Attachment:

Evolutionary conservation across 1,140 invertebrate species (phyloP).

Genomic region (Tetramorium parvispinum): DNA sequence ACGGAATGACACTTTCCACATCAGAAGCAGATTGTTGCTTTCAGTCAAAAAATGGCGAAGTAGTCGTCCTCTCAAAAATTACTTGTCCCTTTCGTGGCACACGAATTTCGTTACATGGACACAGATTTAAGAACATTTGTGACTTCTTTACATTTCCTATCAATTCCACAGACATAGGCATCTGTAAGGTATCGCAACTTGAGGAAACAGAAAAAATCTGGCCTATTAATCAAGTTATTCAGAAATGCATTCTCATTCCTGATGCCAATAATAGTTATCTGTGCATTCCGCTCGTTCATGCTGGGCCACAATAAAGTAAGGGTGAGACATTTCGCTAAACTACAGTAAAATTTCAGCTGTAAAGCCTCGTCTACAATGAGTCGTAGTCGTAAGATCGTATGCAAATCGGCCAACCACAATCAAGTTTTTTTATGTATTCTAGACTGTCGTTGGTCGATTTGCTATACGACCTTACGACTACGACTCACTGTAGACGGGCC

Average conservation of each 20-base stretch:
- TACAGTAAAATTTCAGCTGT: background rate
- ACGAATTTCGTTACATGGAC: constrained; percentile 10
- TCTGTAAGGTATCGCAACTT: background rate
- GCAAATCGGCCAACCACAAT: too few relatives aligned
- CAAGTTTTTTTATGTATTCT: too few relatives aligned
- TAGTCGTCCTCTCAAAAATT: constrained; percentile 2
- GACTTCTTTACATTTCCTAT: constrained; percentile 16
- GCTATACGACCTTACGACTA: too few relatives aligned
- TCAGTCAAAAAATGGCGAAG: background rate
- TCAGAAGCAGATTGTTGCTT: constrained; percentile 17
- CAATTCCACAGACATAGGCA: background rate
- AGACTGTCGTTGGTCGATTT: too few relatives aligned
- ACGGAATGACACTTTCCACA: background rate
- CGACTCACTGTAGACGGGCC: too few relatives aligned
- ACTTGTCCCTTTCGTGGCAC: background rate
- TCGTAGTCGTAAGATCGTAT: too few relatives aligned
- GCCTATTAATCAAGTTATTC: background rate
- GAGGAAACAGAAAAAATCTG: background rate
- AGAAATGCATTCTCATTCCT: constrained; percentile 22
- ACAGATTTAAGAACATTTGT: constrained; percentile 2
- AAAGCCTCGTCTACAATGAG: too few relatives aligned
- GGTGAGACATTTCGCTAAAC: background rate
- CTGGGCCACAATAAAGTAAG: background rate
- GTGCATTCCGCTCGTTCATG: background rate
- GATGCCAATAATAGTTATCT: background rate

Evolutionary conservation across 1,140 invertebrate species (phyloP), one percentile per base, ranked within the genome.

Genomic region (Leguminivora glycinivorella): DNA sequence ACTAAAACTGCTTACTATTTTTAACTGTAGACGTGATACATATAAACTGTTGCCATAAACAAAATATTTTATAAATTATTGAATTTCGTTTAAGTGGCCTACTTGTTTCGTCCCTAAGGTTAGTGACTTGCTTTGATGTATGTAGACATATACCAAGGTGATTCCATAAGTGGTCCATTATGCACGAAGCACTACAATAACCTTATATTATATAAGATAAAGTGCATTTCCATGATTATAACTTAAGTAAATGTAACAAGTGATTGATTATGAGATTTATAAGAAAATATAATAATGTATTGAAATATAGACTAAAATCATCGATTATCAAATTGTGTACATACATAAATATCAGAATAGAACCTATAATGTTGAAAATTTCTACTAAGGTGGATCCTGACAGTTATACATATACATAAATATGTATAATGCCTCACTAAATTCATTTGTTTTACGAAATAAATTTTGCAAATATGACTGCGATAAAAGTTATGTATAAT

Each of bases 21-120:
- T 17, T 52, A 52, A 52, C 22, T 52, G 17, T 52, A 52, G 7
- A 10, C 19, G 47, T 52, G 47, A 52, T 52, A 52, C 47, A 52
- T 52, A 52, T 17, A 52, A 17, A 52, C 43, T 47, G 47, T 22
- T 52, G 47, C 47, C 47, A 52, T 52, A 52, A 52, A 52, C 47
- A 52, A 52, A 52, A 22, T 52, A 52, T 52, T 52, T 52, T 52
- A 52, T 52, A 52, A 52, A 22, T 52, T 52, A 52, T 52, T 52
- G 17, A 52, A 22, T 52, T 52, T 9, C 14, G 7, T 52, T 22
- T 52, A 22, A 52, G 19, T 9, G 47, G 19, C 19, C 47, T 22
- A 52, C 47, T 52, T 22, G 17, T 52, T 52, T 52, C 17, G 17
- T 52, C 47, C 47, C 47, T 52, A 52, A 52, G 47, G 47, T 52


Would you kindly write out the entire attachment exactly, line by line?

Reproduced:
Evolutionary conservation across 1,140 invertebrate species (phyloP).

Genomic region (Tetramorium parvispinum): DNA sequence ACGGAATGACACTTTCCACATCAGAAGCAGATTGTTGCTTTCAGTCAAAAAATGGCGAAGTAGTCGTCCTCTCAAAAATTACTTGTCCCTTTCGTGGCACACGAATTTCGTTACATGGACACAGATTTAAGAACATTTGTGACTTCTTTACATTTCCTATCAATTCCACAGACATAGGCATCTGTAAGGTATCGCAACTTGAGGAAACAGAAAAAATCTGGCCTATTAATCAAGTTATTCAGAAATGCATTCTCATTCCTGATGCCAATAATAGTTATCTGTGCATTCCGCTCGTTCATGCTGGGCCACAATAAAGTAAGGGTGAGACATTTCGCTAAACTACAGTAAAATTTCAGCTGTAAAGCCTCGTCTACAATGAGTCGTAGTCGTAAGATCGTATGCAAATCGGCCAACCACAATCAAGTTTTTTTATGTATTCTAGACTGTCGTTGGTCGATTTGCTATACGACCTTACGACTACGACTCACTGTAGACGGGCC

Average conservation of each 20-base stretch:
- TACAGTAAAATTTCAGCTGT: background rate
- ACGAATTTCGTTACATGGAC: constrained; percentile 10
- TCTGTAAGGTATCGCAACTT: background rate
- GCAAATCGGCCAACCACAAT: too few relatives aligned
- CAAGTTTTTTTATGTATTCT: too few relatives aligned
- TAGTCGTCCTCTCAAAAATT: constrained; percentile 2
- GACTTCTTTACATTTCCTAT: constrained; percentile 16
- GCTATACGACCTTACGACTA: too few relatives aligned
- TCAGTCAAAAAATGGCGAAG: background rate
- TCAGAAGCAGATTGTTGCTT: constrained; percentile 17
- CAATTCCACAGACATAGGCA: background rate
- AGACTGTCGTTGGTCGATTT: too few relatives aligned
- ACGGAATGACACTTTCCACA: background rate
- CGACTCACTGTAGACGGGCC: too few relatives aligned
- ACTTGTCCCTTTCGTGGCAC: background rate
- TCGTAGTCGTAAGATCGTAT: too few relatives aligned
- GCCTATTAATCAAGTTATTC: background rate
- GAGGAAACAGAAAAAATCTG: background rate
- AGAAATGCATTCTCATTCCT: constrained; percentile 22
- ACAGATTTAAGAACATTTGT: constrained; percentile 2
- AAAGCCTCGTCTACAATGAG: too few relatives aligned
- GGTGAGACATTTCGCTAAAC: background rate
- CTGGGCCACAATAAAGTAAG: background rate
- GTGCATTCCGCTCGTTCATG: background rate
- GATGCCAATAATAGTTATCT: background rate

Evolutionary conservation across 1,140 invertebrate species (phyloP), one percentile per base, ranked within the genome.

Genomic region (Leguminivora glycinivorella): DNA sequence ACTAAAACTGCTTACTATTTTTAACTGTAGACGTGATACATATAAACTGTTGCCATAAACAAAATATTTTATAAATTATTGAATTTCGTTTAAGTGGCCTACTTGTTTCGTCCCTAAGGTTAGTGACTTGCTTTGATGTATGTAGACATATACCAAGGTGATTCCATAAGTGGTCCATTATGCACGAAGCACTACAATAACCTTATATTATATAAGATAAAGTGCATTTCCATGATTATAACTTAAGTAAATGTAACAAGTGATTGATTATGAGATTTATAAGAAAATATAATAATGTATTGAAATATAGACTAAAATCATCGATTATCAAATTGTGTACATACATAAATATCAGAATAGAACCTATAATGTTGAAAATTTCTACTAAGGTGGATCCTGACAGTTATACATATACATAAATATGTATAATGCCTCACTAAATTCATTTGTTTTACGAAATAAATTTTGCAAATATGACTGCGATAAAAGTTATGTATAAT

Each of bases 21-120:
- T 17, T 52, A 52, A 52, C 22, T 52, G 17, T 52, A 52, G 7
- A 10, C 19, G 47, T 52, G 47, A 52, T 52, A 52, C 47, A 52
- T 52, A 52, T 17, A 52, A 17, A 52, C 43, T 47, G 47, T 22
- T 52, G 47, C 47, C 47, A 52, T 52, A 52, A 52, A 52, C 47
- A 52, A 52, A 52, A 22, T 52, A 52, T 52, T 52, T 52, T 52
- A 52, T 52, A 52, A 52, A 22, T 52, T 52, A 52, T 52, T 52
- G 17, A 52, A 22, T 52, T 52, T 9, C 14, G 7, T 52, T 22
- T 52, A 22, A 52, G 19, T 9, G 47, G 19, C 19, C 47, T 22
- A 52, C 47, T 52, T 22, G 17, T 52, T 52, T 52, C 17, G 17
- T 52, C 47, C 47, C 47, T 52, A 52, A 52, G 47, G 47, T 52